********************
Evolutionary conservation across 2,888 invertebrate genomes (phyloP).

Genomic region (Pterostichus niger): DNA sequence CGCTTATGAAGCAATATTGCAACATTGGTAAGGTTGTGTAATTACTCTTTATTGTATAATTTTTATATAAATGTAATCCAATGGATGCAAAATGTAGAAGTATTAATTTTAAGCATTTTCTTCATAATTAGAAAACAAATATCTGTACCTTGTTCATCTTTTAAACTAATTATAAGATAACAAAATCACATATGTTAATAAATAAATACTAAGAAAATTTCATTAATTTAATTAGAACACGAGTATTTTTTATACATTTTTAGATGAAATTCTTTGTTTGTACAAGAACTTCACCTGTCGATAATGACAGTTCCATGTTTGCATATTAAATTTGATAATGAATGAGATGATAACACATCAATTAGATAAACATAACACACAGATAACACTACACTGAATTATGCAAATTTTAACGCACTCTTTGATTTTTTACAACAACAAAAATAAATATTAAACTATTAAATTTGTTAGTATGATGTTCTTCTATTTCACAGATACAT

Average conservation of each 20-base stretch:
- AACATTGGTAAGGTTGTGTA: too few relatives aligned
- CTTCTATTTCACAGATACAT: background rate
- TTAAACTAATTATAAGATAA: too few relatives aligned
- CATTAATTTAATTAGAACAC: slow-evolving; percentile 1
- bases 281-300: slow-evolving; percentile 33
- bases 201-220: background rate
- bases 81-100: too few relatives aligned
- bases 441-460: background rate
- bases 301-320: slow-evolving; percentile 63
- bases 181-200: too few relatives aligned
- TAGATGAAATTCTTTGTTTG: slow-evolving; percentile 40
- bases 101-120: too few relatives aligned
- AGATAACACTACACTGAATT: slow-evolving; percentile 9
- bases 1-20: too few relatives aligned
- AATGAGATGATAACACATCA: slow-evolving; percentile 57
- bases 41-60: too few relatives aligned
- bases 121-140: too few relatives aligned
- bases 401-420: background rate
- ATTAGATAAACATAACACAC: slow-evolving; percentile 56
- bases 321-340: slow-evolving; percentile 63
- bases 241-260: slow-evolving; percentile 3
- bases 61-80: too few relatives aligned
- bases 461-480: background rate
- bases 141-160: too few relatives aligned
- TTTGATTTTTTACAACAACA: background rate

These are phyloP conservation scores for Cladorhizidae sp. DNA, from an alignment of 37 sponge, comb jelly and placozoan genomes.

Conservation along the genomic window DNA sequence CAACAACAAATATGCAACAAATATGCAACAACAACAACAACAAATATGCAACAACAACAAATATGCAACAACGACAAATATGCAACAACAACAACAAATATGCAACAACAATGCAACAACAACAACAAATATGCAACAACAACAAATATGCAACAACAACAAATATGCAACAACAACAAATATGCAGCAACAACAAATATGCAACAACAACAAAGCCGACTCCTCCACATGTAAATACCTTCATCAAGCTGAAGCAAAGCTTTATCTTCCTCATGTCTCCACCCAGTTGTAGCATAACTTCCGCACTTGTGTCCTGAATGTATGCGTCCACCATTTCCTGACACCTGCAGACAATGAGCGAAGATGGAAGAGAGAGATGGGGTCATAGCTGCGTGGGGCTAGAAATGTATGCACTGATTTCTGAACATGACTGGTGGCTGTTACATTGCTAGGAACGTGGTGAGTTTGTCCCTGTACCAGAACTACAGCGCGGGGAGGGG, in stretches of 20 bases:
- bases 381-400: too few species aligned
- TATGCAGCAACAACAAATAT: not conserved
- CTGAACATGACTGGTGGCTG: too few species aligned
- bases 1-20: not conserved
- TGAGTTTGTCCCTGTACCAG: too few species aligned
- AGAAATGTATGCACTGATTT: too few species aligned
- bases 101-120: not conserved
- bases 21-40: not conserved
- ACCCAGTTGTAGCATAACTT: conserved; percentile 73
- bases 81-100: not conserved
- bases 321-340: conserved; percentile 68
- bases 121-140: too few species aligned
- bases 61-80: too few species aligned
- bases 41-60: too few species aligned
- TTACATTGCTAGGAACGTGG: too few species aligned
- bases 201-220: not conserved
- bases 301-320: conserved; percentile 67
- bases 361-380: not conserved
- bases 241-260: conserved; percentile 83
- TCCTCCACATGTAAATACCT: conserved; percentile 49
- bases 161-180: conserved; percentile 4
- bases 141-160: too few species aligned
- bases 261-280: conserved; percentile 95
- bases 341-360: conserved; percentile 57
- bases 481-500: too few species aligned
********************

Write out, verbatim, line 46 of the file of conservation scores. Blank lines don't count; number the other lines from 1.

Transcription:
- bases 201-220: not conserved